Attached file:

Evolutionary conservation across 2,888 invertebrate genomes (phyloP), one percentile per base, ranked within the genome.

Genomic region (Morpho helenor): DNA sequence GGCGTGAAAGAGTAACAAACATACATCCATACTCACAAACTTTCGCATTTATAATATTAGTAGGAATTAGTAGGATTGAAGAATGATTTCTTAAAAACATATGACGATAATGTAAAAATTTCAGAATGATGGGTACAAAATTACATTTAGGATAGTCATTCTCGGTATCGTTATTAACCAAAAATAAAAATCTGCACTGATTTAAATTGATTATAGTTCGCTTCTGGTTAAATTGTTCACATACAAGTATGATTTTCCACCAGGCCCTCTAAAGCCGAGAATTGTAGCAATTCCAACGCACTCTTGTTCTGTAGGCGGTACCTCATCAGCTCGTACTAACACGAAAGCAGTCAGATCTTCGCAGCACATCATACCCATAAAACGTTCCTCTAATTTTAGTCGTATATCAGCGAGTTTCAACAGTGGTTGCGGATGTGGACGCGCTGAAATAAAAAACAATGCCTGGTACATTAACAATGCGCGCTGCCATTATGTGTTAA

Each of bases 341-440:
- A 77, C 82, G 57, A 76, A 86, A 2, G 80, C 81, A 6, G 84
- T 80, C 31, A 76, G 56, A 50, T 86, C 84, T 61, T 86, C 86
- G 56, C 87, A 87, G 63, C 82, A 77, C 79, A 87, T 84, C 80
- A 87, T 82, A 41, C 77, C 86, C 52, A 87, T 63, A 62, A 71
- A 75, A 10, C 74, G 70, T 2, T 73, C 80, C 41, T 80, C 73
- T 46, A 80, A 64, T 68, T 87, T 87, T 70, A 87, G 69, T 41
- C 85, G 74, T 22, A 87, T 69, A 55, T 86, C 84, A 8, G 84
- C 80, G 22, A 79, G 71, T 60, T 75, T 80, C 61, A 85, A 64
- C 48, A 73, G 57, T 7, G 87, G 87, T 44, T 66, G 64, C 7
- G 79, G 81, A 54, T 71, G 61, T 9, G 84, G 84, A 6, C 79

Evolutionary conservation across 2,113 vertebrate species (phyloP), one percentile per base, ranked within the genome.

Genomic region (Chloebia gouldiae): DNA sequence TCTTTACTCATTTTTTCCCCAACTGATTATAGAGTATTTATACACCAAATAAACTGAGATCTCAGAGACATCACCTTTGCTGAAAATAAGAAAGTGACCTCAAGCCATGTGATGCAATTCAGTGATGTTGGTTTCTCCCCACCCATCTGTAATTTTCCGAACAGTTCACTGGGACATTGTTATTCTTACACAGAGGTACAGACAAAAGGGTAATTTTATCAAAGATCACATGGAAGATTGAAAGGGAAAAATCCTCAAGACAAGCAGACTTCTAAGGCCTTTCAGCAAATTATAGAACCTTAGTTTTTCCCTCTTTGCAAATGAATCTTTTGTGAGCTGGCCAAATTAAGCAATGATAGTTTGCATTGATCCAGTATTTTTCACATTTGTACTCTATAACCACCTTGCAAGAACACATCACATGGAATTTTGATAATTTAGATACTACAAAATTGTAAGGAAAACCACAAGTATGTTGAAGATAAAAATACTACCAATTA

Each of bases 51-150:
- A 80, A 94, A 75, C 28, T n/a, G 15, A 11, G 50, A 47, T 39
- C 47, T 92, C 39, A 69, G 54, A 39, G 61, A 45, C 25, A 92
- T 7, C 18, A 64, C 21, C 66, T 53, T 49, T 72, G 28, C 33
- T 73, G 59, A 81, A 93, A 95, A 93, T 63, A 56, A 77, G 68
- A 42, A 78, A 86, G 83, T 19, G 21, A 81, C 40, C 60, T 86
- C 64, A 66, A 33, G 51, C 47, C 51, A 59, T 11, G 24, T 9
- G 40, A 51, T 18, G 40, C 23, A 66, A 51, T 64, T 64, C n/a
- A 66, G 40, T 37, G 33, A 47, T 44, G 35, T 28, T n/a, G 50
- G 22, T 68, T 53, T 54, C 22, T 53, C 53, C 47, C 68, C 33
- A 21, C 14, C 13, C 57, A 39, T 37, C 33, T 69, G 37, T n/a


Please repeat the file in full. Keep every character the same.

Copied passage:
Evolutionary conservation across 2,888 invertebrate genomes (phyloP), one percentile per base, ranked within the genome.

Genomic region (Morpho helenor): DNA sequence GGCGTGAAAGAGTAACAAACATACATCCATACTCACAAACTTTCGCATTTATAATATTAGTAGGAATTAGTAGGATTGAAGAATGATTTCTTAAAAACATATGACGATAATGTAAAAATTTCAGAATGATGGGTACAAAATTACATTTAGGATAGTCATTCTCGGTATCGTTATTAACCAAAAATAAAAATCTGCACTGATTTAAATTGATTATAGTTCGCTTCTGGTTAAATTGTTCACATACAAGTATGATTTTCCACCAGGCCCTCTAAAGCCGAGAATTGTAGCAATTCCAACGCACTCTTGTTCTGTAGGCGGTACCTCATCAGCTCGTACTAACACGAAAGCAGTCAGATCTTCGCAGCACATCATACCCATAAAACGTTCCTCTAATTTTAGTCGTATATCAGCGAGTTTCAACAGTGGTTGCGGATGTGGACGCGCTGAAATAAAAAACAATGCCTGGTACATTAACAATGCGCGCTGCCATTATGTGTTAA

Each of bases 341-440:
- A 77, C 82, G 57, A 76, A 86, A 2, G 80, C 81, A 6, G 84
- T 80, C 31, A 76, G 56, A 50, T 86, C 84, T 61, T 86, C 86
- G 56, C 87, A 87, G 63, C 82, A 77, C 79, A 87, T 84, C 80
- A 87, T 82, A 41, C 77, C 86, C 52, A 87, T 63, A 62, A 71
- A 75, A 10, C 74, G 70, T 2, T 73, C 80, C 41, T 80, C 73
- T 46, A 80, A 64, T 68, T 87, T 87, T 70, A 87, G 69, T 41
- C 85, G 74, T 22, A 87, T 69, A 55, T 86, C 84, A 8, G 84
- C 80, G 22, A 79, G 71, T 60, T 75, T 80, C 61, A 85, A 64
- C 48, A 73, G 57, T 7, G 87, G 87, T 44, T 66, G 64, C 7
- G 79, G 81, A 54, T 71, G 61, T 9, G 84, G 84, A 6, C 79

Evolutionary conservation across 2,113 vertebrate species (phyloP), one percentile per base, ranked within the genome.

Genomic region (Chloebia gouldiae): DNA sequence TCTTTACTCATTTTTTCCCCAACTGATTATAGAGTATTTATACACCAAATAAACTGAGATCTCAGAGACATCACCTTTGCTGAAAATAAGAAAGTGACCTCAAGCCATGTGATGCAATTCAGTGATGTTGGTTTCTCCCCACCCATCTGTAATTTTCCGAACAGTTCACTGGGACATTGTTATTCTTACACAGAGGTACAGACAAAAGGGTAATTTTATCAAAGATCACATGGAAGATTGAAAGGGAAAAATCCTCAAGACAAGCAGACTTCTAAGGCCTTTCAGCAAATTATAGAACCTTAGTTTTTCCCTCTTTGCAAATGAATCTTTTGTGAGCTGGCCAAATTAAGCAATGATAGTTTGCATTGATCCAGTATTTTTCACATTTGTACTCTATAACCACCTTGCAAGAACACATCACATGGAATTTTGATAATTTAGATACTACAAAATTGTAAGGAAAACCACAAGTATGTTGAAGATAAAAATACTACCAATTA

Each of bases 51-150:
- A 80, A 94, A 75, C 28, T n/a, G 15, A 11, G 50, A 47, T 39
- C 47, T 92, C 39, A 69, G 54, A 39, G 61, A 45, C 25, A 92
- T 7, C 18, A 64, C 21, C 66, T 53, T 49, T 72, G 28, C 33
- T 73, G 59, A 81, A 93, A 95, A 93, T 63, A 56, A 77, G 68
- A 42, A 78, A 86, G 83, T 19, G 21, A 81, C 40, C 60, T 86
- C 64, A 66, A 33, G 51, C 47, C 51, A 59, T 11, G 24, T 9
- G 40, A 51, T 18, G 40, C 23, A 66, A 51, T 64, T 64, C n/a
- A 66, G 40, T 37, G 33, A 47, T 44, G 35, T 28, T n/a, G 50
- G 22, T 68, T 53, T 54, C 22, T 53, C 53, C 47, C 68, C 33
- A 21, C 14, C 13, C 57, A 39, T 37, C 33, T 69, G 37, T n/a